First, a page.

Information for Adoptees about DNA Testing
You might be able to identify biological family through DNA testing. Here are a few tips to get started. For detailed instructions on how to turn your DNA cousins into family names, whether you are looking for a father or a 2X great grandfather, see the Breaking Down Brick Walls With DNA quick reference guide.
Step 1: Get Your DNA Tested
The best place to start is AncestryDNA because they have the largest commercial database. That means you have a greater chance of finding close DNA matches.
Step 2: Investigate your Match List
The first step in finding names for your biological parents is to evaluate your match list. As soon as you open it, just take a second and realize that everyone on this list is your biological relative. Even if you don't know how you are related, these people are your family.
Start with an evaluation of your best matches: those at the top. First or second cousin matches will often help you identify your grandparents or great grandparents.
For details on how to use the amount of shared DNA in your analysis, see our Shared cM Project page.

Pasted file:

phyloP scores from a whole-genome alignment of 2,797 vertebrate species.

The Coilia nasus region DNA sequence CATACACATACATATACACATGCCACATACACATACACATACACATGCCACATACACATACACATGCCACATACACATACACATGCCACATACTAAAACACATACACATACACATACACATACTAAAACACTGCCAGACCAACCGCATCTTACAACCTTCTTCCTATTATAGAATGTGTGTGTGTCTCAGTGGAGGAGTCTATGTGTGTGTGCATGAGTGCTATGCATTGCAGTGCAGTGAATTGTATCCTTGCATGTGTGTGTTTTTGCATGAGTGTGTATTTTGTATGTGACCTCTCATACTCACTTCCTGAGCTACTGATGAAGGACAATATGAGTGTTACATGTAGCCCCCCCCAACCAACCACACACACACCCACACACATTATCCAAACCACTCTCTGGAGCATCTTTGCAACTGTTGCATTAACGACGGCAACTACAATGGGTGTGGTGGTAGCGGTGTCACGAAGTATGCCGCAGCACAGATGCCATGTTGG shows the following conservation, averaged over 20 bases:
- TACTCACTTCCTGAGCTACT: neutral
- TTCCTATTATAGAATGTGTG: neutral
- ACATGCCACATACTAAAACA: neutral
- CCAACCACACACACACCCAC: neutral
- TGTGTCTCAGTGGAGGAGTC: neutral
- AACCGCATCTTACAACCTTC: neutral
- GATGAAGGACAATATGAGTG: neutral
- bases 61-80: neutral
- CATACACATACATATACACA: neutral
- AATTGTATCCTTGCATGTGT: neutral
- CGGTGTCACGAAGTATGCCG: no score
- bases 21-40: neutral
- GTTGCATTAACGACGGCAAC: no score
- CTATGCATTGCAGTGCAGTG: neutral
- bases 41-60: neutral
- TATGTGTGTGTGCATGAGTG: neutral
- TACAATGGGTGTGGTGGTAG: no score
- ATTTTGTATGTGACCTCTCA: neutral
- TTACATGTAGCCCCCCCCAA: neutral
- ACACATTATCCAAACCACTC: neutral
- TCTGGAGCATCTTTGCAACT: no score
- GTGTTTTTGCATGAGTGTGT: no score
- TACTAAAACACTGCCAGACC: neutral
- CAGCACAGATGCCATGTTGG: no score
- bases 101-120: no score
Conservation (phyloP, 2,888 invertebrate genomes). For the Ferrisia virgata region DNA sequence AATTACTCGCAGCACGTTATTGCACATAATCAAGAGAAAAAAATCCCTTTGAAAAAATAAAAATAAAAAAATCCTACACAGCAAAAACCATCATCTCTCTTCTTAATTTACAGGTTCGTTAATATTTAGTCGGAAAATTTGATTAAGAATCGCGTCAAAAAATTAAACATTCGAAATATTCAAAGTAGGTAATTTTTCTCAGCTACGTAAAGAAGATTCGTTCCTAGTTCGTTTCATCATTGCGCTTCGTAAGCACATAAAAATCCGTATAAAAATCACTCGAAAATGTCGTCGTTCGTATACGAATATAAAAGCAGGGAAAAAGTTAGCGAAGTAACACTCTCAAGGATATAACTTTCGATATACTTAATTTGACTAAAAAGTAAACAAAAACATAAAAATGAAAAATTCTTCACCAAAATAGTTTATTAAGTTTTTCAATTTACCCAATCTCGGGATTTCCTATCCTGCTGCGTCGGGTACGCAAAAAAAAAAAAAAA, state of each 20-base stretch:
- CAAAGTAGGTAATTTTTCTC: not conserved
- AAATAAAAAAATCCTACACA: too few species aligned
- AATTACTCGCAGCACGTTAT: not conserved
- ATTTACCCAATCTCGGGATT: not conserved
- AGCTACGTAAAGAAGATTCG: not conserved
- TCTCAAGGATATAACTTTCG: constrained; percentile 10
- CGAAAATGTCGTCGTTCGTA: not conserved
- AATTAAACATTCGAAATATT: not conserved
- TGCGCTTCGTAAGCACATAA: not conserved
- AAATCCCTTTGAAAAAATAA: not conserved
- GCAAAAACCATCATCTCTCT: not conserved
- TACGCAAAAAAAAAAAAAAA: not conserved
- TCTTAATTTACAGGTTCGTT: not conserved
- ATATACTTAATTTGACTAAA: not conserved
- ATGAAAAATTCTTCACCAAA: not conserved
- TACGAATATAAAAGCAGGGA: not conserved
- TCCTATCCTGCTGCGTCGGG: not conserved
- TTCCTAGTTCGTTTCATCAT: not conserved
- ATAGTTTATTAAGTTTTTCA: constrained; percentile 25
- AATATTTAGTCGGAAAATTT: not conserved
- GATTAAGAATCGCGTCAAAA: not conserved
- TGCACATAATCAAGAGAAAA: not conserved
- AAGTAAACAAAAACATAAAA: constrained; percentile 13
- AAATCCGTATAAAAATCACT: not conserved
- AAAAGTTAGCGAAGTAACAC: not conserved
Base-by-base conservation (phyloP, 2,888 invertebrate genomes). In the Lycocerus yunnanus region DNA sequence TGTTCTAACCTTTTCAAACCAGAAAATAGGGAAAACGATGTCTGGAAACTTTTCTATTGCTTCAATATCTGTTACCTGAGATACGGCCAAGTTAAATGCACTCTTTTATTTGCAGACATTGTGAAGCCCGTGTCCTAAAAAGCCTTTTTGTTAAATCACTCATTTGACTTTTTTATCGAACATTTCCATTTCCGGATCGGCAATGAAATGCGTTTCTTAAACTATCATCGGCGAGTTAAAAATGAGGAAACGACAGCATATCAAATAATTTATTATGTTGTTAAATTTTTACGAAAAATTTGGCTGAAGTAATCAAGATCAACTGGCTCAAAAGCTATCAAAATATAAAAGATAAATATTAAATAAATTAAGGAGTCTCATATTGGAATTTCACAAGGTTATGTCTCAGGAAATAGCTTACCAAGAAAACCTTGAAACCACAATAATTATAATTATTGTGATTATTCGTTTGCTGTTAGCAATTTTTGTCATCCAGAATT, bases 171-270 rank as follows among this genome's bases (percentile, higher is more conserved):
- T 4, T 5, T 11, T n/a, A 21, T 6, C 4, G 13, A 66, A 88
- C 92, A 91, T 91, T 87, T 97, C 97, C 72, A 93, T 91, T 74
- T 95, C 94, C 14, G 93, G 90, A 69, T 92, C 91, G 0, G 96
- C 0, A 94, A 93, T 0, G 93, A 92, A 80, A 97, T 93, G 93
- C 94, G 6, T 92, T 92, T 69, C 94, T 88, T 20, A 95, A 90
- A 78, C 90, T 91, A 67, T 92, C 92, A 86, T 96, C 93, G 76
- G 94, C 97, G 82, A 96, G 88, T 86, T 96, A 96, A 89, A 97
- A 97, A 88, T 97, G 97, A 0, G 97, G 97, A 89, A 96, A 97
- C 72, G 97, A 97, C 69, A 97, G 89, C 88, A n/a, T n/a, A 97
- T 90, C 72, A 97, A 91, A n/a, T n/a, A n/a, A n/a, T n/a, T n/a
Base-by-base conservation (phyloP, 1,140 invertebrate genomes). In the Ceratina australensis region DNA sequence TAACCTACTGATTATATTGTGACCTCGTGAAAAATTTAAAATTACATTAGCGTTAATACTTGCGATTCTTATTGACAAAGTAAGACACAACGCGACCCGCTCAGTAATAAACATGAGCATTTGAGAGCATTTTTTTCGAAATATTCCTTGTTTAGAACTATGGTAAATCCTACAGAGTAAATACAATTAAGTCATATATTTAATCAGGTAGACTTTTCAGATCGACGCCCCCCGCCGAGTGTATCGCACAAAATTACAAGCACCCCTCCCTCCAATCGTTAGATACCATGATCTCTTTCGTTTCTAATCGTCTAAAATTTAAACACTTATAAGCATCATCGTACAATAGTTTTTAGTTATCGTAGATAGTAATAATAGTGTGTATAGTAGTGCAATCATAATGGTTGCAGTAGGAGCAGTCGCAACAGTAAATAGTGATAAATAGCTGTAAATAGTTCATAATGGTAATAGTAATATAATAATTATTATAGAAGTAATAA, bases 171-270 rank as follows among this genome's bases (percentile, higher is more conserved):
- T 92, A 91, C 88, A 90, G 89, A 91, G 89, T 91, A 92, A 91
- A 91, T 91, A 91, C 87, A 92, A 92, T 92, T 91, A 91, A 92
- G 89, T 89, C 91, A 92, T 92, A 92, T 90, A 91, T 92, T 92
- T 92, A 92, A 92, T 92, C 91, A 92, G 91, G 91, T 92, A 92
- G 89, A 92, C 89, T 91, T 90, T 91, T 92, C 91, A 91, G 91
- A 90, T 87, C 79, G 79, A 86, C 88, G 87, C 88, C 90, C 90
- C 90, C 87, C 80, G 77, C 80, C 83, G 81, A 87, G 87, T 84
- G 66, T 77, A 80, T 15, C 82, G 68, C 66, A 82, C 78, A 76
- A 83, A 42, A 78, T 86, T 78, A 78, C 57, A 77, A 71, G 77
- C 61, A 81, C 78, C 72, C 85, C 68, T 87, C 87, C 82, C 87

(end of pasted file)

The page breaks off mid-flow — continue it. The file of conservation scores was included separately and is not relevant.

Step 3: Do Genealogy
If your match doesn't post their chart, you have to go find it. If there are matches that have little or no pedigree, you can research it for them. We have several videos in our premium Video Tutorial series to help you through this process. Or if you want more involved help, we are happy to do that too! Check out our Expert Research Assistance.
In general, you are trying to determine which individuals in your matches pedigree chart are also your ancestors. You then find the descendants of that ancestral couple until you find someone who was in the right place, at the right time, to be your ancestor.
Step 4: Contact Your Matches
OPTIONAL. Keep in mind: You don't have to contact any of your biological relatives. If you are able to piece together your lineage without their input, perhaps that is enough. If you want to contact them, you can send them a message through your testing companies email service.
Please keep in mind that just taking a DNA test does not necessarily mean someone is actually interested in finding their biological family. Nor does it mean that they know they are missing any relatives. Think through the whole process before undertaking the test to make sure you are ready for all of the possible scenarios.